Tomesetti agrees. ‘It’s more about a discussion than a pitch,’ she says. ‘It’s more about engaging a network of influencers in a discussion that is content-based.’

To wit, Burke describes a successful project that Lucid mapped out to promote Electronic Arts’ video game Boogie. At its launch in 2007, the family-oriented music title met with lackluster reviews from the traditional gaming community (i.e. fanboys), which harped on what it believed were shortcomings in graphics and sound quality.

‘We sent [the game] to 50 mom bloggers and told them to describe the experience they had with it and their families,’ explains Burke. ‘We suggested that they write about the idea of bringing back family game night as part of the discussion.’

The conversations and online give-and-take grew from there and the game morphed into a modest success. But perhaps more importantly, the effort taught EA the value of the mommy blogs and how to market products through them.

Similarly, PBS Kids has been on the blog train for a few years, and has even hosted a number of them on its main website. The US pubcaster has also evolved many ways of engaging the community. Recently, PBS drew together six different focus groups, each comprised of 15 to 20 well-known US mommy bloggers, to comment on an undisclosed PBS series.

‘We shared all our research with them,’ says Lesli Rotenberg, SVP of children’s media at PBS. ‘They were in many ways engaged – in fact, they were tweeting during the event itself. The conversation went on beyond the focus groups.’

The meetings were so beneficial to the series that Rotenberg envisions bringing the bloggers in during series development in order to help shape the content in its earliest stage.

And for companies without the outreach capacity of a PBS, there are now businesses springing up for the express purpose of introducing companies to bloggers and vice-versa. In July, Boyton Beach, Florida-based entrepreneurs Michael Conner and Julie Wohlberg launched Sheblogs.org, a site and service designed to help companies reach out to the most influential mom bloggers. The website and newsletter also provides companies with a liaison to relevant blogs.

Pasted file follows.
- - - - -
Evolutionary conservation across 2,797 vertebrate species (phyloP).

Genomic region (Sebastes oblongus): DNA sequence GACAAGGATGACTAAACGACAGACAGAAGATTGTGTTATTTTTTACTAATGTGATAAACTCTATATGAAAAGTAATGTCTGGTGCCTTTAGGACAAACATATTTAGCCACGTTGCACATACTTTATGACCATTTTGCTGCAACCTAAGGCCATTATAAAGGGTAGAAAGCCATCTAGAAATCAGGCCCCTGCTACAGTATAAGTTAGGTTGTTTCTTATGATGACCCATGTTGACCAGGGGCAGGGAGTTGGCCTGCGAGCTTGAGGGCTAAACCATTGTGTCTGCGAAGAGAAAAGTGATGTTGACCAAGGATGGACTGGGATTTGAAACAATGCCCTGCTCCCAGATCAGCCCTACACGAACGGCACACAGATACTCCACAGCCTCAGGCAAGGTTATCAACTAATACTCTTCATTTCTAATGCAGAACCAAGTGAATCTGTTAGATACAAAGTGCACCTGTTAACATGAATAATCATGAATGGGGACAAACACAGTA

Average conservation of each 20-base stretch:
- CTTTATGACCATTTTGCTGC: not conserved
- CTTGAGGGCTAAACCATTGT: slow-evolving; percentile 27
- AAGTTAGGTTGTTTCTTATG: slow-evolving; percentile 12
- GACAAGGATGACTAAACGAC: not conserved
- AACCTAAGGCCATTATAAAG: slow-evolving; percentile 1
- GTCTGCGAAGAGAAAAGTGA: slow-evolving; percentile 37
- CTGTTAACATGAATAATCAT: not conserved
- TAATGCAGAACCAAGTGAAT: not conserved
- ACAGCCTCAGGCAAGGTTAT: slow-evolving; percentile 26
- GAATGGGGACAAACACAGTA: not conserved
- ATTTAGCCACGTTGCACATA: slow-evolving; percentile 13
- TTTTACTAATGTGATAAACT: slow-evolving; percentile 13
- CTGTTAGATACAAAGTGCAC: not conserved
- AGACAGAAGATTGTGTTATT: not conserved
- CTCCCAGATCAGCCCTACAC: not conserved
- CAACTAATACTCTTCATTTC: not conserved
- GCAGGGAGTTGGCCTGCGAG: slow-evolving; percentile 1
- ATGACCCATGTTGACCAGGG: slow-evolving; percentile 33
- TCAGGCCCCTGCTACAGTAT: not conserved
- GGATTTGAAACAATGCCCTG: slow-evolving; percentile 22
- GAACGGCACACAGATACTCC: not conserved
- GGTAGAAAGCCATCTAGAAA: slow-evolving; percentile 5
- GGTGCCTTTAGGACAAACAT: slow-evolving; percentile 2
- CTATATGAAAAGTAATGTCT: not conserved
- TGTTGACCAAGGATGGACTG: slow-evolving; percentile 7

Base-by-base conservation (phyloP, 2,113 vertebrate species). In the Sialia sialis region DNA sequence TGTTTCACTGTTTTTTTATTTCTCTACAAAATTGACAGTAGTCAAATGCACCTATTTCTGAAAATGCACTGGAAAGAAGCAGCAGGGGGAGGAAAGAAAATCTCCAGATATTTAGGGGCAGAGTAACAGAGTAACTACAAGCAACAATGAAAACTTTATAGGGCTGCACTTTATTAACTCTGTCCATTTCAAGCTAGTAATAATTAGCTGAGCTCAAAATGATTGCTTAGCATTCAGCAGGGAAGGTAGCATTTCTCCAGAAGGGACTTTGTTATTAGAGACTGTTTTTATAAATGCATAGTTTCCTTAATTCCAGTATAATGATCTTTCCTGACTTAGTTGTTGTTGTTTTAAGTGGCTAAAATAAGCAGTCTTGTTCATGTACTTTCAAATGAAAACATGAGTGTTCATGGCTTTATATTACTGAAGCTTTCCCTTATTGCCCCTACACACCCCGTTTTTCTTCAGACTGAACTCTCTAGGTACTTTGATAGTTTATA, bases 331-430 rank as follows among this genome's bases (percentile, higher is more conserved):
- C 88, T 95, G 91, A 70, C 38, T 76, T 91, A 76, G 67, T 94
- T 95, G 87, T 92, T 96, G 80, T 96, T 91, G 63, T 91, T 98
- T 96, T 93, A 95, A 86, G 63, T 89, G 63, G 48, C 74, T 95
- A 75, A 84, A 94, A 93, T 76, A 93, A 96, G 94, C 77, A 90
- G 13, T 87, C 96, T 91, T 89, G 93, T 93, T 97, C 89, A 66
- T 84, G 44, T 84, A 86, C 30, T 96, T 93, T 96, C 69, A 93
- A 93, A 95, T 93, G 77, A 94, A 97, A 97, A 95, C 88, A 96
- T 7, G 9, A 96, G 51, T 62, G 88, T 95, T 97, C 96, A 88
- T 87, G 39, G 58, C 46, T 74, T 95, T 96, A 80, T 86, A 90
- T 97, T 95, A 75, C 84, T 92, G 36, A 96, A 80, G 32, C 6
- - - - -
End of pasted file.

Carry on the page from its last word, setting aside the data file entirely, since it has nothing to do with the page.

Fine line
With the BlogHer annual conference set to make the jump to bigger digs in New York City next summer, there is no longer an air of mystery surrounding the community and its potential to bolster the bottom line. However, even recognizing the value of engagement and the power of mommy bloggers, brands and the moms must walk a fine line when it comes to the next step in the relationship.

The basis of the blogs’ popularity, and indeed where their power lies, is chiefly in the intimacy and trustworthiness of their core communications. The word-of-mouth potential is only as great as the grassroots authenticity that many of the top bloggers share.

‘The women that read them trust them,’ says Marti Barletta, CEO of Winnetka, Illinois-based The Trend Sight Group and author of the book Marketing To Women. ‘So they can be very influential.’

Burke echoes the same sentiment. ‘They are flipping the media world upside down,’ he says. ‘There is a trust between moms and now there are these tools that bring them together…It is a supportive, well-integrated group.’

As for über-influencer Gumbinner, she’s making sure her blog is never perceived as disingenuous by her readers. While overjoyed to be receiving pitches and products from hundreds of different companies, she senses a danger therein. ‘I think we have to tread lightly,’ she says. ‘The most exciting and valuable thing about blogs is the authenticity of voice, and if we lose that in favor of brand relationships, the truth is we aren’t going to be valuable to the brand or our readers anymore.’ That is why she is concentrating on developing best practices and publicly discussing the pitfalls of being too cozy with brands, as she did on the ‘Brands and Bloggers’ panel at this year’s BlogHer conference.

About The Author
Gary Rusak is a freelance writer based in Toronto. He has covered the kids entertainment industry for the last decade with a special interest in licensing, retail and consumer products. You can reach him at garyrusak@gmail.com